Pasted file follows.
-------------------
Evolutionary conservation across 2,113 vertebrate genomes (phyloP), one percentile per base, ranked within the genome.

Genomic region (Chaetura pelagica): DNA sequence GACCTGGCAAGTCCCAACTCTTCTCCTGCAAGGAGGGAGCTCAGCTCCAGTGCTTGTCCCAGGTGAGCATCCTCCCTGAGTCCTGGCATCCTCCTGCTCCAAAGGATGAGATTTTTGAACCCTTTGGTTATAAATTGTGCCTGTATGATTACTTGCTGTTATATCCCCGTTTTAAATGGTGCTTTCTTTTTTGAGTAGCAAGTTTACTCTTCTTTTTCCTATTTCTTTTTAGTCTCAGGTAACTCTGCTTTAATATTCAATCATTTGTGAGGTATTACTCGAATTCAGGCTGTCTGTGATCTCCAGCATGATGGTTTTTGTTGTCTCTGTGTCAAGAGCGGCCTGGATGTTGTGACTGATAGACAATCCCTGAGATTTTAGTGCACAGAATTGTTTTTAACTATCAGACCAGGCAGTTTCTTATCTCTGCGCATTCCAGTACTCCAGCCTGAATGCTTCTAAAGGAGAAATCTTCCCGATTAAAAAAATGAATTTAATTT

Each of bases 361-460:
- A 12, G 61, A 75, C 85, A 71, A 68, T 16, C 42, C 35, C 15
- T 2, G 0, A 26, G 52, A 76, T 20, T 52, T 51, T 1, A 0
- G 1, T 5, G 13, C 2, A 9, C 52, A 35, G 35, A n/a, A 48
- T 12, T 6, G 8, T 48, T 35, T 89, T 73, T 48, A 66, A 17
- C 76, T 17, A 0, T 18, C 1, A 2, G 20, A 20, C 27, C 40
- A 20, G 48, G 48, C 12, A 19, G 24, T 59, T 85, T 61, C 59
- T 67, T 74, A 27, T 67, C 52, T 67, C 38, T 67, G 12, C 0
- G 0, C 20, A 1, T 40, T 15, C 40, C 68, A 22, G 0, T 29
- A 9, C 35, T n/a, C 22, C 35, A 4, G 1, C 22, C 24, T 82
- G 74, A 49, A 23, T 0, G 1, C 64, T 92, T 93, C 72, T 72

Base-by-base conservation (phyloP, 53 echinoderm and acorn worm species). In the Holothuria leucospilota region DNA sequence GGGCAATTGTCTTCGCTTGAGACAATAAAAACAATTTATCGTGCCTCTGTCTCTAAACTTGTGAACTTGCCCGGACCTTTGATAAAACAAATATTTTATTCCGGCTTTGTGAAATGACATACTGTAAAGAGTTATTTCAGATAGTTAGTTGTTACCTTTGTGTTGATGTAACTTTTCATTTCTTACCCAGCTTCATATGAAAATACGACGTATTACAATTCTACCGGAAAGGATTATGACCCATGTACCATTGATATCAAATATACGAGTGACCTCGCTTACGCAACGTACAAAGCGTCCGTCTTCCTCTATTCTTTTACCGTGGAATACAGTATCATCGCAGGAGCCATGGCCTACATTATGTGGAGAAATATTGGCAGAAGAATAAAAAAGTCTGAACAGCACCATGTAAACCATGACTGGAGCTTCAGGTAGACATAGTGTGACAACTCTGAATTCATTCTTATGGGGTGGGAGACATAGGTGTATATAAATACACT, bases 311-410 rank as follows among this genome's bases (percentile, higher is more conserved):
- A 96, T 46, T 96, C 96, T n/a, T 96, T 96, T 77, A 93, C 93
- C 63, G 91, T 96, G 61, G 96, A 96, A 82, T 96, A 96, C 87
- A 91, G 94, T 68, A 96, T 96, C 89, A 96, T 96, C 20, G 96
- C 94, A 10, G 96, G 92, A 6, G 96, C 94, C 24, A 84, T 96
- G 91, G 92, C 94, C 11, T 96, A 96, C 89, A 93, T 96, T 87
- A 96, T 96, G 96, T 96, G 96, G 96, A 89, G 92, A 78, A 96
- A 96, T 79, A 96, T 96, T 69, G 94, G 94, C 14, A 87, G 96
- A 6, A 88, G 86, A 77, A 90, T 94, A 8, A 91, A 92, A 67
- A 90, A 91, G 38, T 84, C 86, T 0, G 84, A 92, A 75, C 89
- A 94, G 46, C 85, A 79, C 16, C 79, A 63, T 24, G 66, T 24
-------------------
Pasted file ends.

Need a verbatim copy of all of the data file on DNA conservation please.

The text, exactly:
Evolutionary conservation across 2,113 vertebrate genomes (phyloP), one percentile per base, ranked within the genome.

Genomic region (Chaetura pelagica): DNA sequence GACCTGGCAAGTCCCAACTCTTCTCCTGCAAGGAGGGAGCTCAGCTCCAGTGCTTGTCCCAGGTGAGCATCCTCCCTGAGTCCTGGCATCCTCCTGCTCCAAAGGATGAGATTTTTGAACCCTTTGGTTATAAATTGTGCCTGTATGATTACTTGCTGTTATATCCCCGTTTTAAATGGTGCTTTCTTTTTTGAGTAGCAAGTTTACTCTTCTTTTTCCTATTTCTTTTTAGTCTCAGGTAACTCTGCTTTAATATTCAATCATTTGTGAGGTATTACTCGAATTCAGGCTGTCTGTGATCTCCAGCATGATGGTTTTTGTTGTCTCTGTGTCAAGAGCGGCCTGGATGTTGTGACTGATAGACAATCCCTGAGATTTTAGTGCACAGAATTGTTTTTAACTATCAGACCAGGCAGTTTCTTATCTCTGCGCATTCCAGTACTCCAGCCTGAATGCTTCTAAAGGAGAAATCTTCCCGATTAAAAAAATGAATTTAATTT

Each of bases 361-460:
- A 12, G 61, A 75, C 85, A 71, A 68, T 16, C 42, C 35, C 15
- T 2, G 0, A 26, G 52, A 76, T 20, T 52, T 51, T 1, A 0
- G 1, T 5, G 13, C 2, A 9, C 52, A 35, G 35, A n/a, A 48
- T 12, T 6, G 8, T 48, T 35, T 89, T 73, T 48, A 66, A 17
- C 76, T 17, A 0, T 18, C 1, A 2, G 20, A 20, C 27, C 40
- A 20, G 48, G 48, C 12, A 19, G 24, T 59, T 85, T 61, C 59
- T 67, T 74, A 27, T 67, C 52, T 67, C 38, T 67, G 12, C 0
- G 0, C 20, A 1, T 40, T 15, C 40, C 68, A 22, G 0, T 29
- A 9, C 35, T n/a, C 22, C 35, A 4, G 1, C 22, C 24, T 82
- G 74, A 49, A 23, T 0, G 1, C 64, T 92, T 93, C 72, T 72

Base-by-base conservation (phyloP, 53 echinoderm and acorn worm species). In the Holothuria leucospilota region DNA sequence GGGCAATTGTCTTCGCTTGAGACAATAAAAACAATTTATCGTGCCTCTGTCTCTAAACTTGTGAACTTGCCCGGACCTTTGATAAAACAAATATTTTATTCCGGCTTTGTGAAATGACATACTGTAAAGAGTTATTTCAGATAGTTAGTTGTTACCTTTGTGTTGATGTAACTTTTCATTTCTTACCCAGCTTCATATGAAAATACGACGTATTACAATTCTACCGGAAAGGATTATGACCCATGTACCATTGATATCAAATATACGAGTGACCTCGCTTACGCAACGTACAAAGCGTCCGTCTTCCTCTATTCTTTTACCGTGGAATACAGTATCATCGCAGGAGCCATGGCCTACATTATGTGGAGAAATATTGGCAGAAGAATAAAAAAGTCTGAACAGCACCATGTAAACCATGACTGGAGCTTCAGGTAGACATAGTGTGACAACTCTGAATTCATTCTTATGGGGTGGGAGACATAGGTGTATATAAATACACT, bases 311-410 rank as follows among this genome's bases (percentile, higher is more conserved):
- A 96, T 46, T 96, C 96, T n/a, T 96, T 96, T 77, A 93, C 93
- C 63, G 91, T 96, G 61, G 96, A 96, A 82, T 96, A 96, C 87
- A 91, G 94, T 68, A 96, T 96, C 89, A 96, T 96, C 20, G 96
- C 94, A 10, G 96, G 92, A 6, G 96, C 94, C 24, A 84, T 96
- G 91, G 92, C 94, C 11, T 96, A 96, C 89, A 93, T 96, T 87
- A 96, T 96, G 96, T 96, G 96, G 96, A 89, G 92, A 78, A 96
- A 96, T 79, A 96, T 96, T 69, G 94, G 94, C 14, A 87, G 96
- A 6, A 88, G 86, A 77, A 90, T 94, A 8, A 91, A 92, A 67
- A 90, A 91, G 38, T 84, C 86, T 0, G 84, A 92, A 75, C 89
- A 94, G 46, C 85, A 79, C 16, C 79, A 63, T 24, G 66, T 24